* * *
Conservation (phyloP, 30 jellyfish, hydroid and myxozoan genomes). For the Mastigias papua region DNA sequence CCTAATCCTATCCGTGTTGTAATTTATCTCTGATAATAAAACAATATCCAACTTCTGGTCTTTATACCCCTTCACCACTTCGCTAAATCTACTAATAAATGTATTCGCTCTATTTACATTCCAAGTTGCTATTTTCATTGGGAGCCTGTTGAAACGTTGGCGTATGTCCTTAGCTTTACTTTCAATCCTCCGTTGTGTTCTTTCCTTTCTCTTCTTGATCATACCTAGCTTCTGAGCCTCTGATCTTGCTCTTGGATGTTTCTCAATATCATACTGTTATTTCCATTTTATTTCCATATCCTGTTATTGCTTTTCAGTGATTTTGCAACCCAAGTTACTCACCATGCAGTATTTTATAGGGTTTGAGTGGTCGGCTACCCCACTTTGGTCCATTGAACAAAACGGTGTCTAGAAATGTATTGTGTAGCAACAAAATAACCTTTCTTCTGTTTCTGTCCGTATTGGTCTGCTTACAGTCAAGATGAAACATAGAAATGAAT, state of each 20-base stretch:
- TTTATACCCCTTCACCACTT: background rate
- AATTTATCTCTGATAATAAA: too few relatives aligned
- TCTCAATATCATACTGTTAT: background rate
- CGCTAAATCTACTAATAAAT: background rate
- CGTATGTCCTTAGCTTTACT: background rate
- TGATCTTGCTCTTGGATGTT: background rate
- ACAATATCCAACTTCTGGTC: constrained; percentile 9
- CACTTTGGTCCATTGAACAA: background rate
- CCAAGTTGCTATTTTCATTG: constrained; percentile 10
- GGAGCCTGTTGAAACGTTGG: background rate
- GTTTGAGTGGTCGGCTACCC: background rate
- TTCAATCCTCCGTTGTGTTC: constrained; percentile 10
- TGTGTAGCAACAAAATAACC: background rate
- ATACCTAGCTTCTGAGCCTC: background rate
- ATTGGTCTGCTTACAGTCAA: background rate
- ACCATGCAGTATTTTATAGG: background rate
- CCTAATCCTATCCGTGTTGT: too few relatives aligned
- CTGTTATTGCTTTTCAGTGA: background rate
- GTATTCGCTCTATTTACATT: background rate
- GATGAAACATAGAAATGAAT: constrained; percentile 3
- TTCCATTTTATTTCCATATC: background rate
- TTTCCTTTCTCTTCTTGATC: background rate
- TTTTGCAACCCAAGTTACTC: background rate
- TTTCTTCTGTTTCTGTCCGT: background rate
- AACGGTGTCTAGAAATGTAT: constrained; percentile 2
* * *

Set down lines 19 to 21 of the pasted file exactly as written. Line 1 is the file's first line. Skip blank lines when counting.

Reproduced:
- CTGTTATTGCTTTTCAGTGA: background rate
- GTATTCGCTCTATTTACATT: background rate
- GATGAAACATAGAAATGAAT: constrained; percentile 3